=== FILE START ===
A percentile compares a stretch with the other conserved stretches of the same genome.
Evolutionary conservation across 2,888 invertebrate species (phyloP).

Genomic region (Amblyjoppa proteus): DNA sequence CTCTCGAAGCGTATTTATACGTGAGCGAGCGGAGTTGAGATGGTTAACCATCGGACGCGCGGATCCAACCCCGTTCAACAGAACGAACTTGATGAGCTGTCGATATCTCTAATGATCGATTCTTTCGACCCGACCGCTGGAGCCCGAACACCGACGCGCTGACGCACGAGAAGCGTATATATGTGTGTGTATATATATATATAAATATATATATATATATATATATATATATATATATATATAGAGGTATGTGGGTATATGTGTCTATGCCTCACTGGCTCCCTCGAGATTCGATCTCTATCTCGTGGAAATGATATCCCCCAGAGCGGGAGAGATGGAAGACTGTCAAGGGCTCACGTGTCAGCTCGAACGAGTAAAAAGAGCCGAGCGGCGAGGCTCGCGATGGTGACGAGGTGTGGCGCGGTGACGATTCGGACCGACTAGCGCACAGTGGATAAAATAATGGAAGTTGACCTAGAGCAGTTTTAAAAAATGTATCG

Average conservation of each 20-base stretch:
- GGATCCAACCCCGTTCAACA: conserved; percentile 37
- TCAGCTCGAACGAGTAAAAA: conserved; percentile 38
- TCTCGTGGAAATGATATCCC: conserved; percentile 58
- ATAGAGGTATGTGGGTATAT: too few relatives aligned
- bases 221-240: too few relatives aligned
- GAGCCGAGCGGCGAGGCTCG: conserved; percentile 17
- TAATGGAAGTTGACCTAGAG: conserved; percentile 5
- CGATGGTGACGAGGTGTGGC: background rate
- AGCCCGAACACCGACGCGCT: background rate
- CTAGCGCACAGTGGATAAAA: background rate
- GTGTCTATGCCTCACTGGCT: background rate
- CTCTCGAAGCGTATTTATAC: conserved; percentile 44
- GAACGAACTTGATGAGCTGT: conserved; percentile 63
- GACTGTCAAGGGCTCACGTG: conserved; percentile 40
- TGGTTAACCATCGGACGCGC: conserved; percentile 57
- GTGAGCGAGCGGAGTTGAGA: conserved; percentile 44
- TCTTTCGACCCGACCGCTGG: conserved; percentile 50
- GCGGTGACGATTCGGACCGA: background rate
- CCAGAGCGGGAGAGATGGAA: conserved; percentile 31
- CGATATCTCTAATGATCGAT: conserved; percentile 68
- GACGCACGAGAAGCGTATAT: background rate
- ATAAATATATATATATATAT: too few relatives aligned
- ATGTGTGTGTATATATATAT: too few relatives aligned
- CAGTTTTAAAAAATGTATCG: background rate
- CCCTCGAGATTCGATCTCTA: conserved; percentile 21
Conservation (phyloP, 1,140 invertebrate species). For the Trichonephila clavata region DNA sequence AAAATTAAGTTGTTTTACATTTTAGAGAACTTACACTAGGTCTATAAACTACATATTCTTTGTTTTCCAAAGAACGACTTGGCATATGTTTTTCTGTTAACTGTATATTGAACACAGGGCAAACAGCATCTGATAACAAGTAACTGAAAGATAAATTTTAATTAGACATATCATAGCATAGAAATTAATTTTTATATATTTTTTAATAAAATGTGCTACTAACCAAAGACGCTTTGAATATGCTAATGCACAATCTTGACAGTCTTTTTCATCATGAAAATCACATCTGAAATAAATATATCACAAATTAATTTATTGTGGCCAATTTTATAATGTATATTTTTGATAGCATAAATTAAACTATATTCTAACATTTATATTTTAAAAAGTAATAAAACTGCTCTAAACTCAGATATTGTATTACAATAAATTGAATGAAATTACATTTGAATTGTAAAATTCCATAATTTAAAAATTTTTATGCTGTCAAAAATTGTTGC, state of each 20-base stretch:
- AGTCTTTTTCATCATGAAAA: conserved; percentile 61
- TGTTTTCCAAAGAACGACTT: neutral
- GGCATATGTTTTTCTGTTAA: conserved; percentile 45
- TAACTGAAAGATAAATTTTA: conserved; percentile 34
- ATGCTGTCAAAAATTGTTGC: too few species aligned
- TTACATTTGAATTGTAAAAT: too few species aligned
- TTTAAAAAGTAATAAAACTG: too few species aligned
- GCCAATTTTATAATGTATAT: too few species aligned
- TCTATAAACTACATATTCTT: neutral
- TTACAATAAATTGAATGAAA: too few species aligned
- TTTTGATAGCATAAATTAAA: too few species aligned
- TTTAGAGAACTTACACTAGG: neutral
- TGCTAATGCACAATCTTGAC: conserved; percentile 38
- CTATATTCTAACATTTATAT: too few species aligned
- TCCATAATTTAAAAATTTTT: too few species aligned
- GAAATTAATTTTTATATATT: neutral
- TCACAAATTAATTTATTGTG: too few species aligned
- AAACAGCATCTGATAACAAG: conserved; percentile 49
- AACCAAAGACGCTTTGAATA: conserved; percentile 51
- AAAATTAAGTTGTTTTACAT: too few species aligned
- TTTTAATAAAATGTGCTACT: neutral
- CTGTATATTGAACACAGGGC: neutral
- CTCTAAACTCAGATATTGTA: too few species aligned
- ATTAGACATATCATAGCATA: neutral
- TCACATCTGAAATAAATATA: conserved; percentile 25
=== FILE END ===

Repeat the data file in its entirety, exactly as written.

A percentile compares a stretch with the other conserved stretches of the same genome.
Evolutionary conservation across 2,888 invertebrate species (phyloP).

Genomic region (Amblyjoppa proteus): DNA sequence CTCTCGAAGCGTATTTATACGTGAGCGAGCGGAGTTGAGATGGTTAACCATCGGACGCGCGGATCCAACCCCGTTCAACAGAACGAACTTGATGAGCTGTCGATATCTCTAATGATCGATTCTTTCGACCCGACCGCTGGAGCCCGAACACCGACGCGCTGACGCACGAGAAGCGTATATATGTGTGTGTATATATATATATAAATATATATATATATATATATATATATATATATATATATAGAGGTATGTGGGTATATGTGTCTATGCCTCACTGGCTCCCTCGAGATTCGATCTCTATCTCGTGGAAATGATATCCCCCAGAGCGGGAGAGATGGAAGACTGTCAAGGGCTCACGTGTCAGCTCGAACGAGTAAAAAGAGCCGAGCGGCGAGGCTCGCGATGGTGACGAGGTGTGGCGCGGTGACGATTCGGACCGACTAGCGCACAGTGGATAAAATAATGGAAGTTGACCTAGAGCAGTTTTAAAAAATGTATCG

Average conservation of each 20-base stretch:
- GGATCCAACCCCGTTCAACA: conserved; percentile 37
- TCAGCTCGAACGAGTAAAAA: conserved; percentile 38
- TCTCGTGGAAATGATATCCC: conserved; percentile 58
- ATAGAGGTATGTGGGTATAT: too few relatives aligned
- bases 221-240: too few relatives aligned
- GAGCCGAGCGGCGAGGCTCG: conserved; percentile 17
- TAATGGAAGTTGACCTAGAG: conserved; percentile 5
- CGATGGTGACGAGGTGTGGC: background rate
- AGCCCGAACACCGACGCGCT: background rate
- CTAGCGCACAGTGGATAAAA: background rate
- GTGTCTATGCCTCACTGGCT: background rate
- CTCTCGAAGCGTATTTATAC: conserved; percentile 44
- GAACGAACTTGATGAGCTGT: conserved; percentile 63
- GACTGTCAAGGGCTCACGTG: conserved; percentile 40
- TGGTTAACCATCGGACGCGC: conserved; percentile 57
- GTGAGCGAGCGGAGTTGAGA: conserved; percentile 44
- TCTTTCGACCCGACCGCTGG: conserved; percentile 50
- GCGGTGACGATTCGGACCGA: background rate
- CCAGAGCGGGAGAGATGGAA: conserved; percentile 31
- CGATATCTCTAATGATCGAT: conserved; percentile 68
- GACGCACGAGAAGCGTATAT: background rate
- ATAAATATATATATATATAT: too few relatives aligned
- ATGTGTGTGTATATATATAT: too few relatives aligned
- CAGTTTTAAAAAATGTATCG: background rate
- CCCTCGAGATTCGATCTCTA: conserved; percentile 21
Conservation (phyloP, 1,140 invertebrate species). For the Trichonephila clavata region DNA sequence AAAATTAAGTTGTTTTACATTTTAGAGAACTTACACTAGGTCTATAAACTACATATTCTTTGTTTTCCAAAGAACGACTTGGCATATGTTTTTCTGTTAACTGTATATTGAACACAGGGCAAACAGCATCTGATAACAAGTAACTGAAAGATAAATTTTAATTAGACATATCATAGCATAGAAATTAATTTTTATATATTTTTTAATAAAATGTGCTACTAACCAAAGACGCTTTGAATATGCTAATGCACAATCTTGACAGTCTTTTTCATCATGAAAATCACATCTGAAATAAATATATCACAAATTAATTTATTGTGGCCAATTTTATAATGTATATTTTTGATAGCATAAATTAAACTATATTCTAACATTTATATTTTAAAAAGTAATAAAACTGCTCTAAACTCAGATATTGTATTACAATAAATTGAATGAAATTACATTTGAATTGTAAAATTCCATAATTTAAAAATTTTTATGCTGTCAAAAATTGTTGC, state of each 20-base stretch:
- AGTCTTTTTCATCATGAAAA: conserved; percentile 61
- TGTTTTCCAAAGAACGACTT: neutral
- GGCATATGTTTTTCTGTTAA: conserved; percentile 45
- TAACTGAAAGATAAATTTTA: conserved; percentile 34
- ATGCTGTCAAAAATTGTTGC: too few species aligned
- TTACATTTGAATTGTAAAAT: too few species aligned
- TTTAAAAAGTAATAAAACTG: too few species aligned
- GCCAATTTTATAATGTATAT: too few species aligned
- TCTATAAACTACATATTCTT: neutral
- TTACAATAAATTGAATGAAA: too few species aligned
- TTTTGATAGCATAAATTAAA: too few species aligned
- TTTAGAGAACTTACACTAGG: neutral
- TGCTAATGCACAATCTTGAC: conserved; percentile 38
- CTATATTCTAACATTTATAT: too few species aligned
- TCCATAATTTAAAAATTTTT: too few species aligned
- GAAATTAATTTTTATATATT: neutral
- TCACAAATTAATTTATTGTG: too few species aligned
- AAACAGCATCTGATAACAAG: conserved; percentile 49
- AACCAAAGACGCTTTGAATA: conserved; percentile 51
- AAAATTAAGTTGTTTTACAT: too few species aligned
- TTTTAATAAAATGTGCTACT: neutral
- CTGTATATTGAACACAGGGC: neutral
- CTCTAAACTCAGATATTGTA: too few species aligned
- ATTAGACATATCATAGCATA: neutral
- TCACATCTGAAATAAATATA: conserved; percentile 25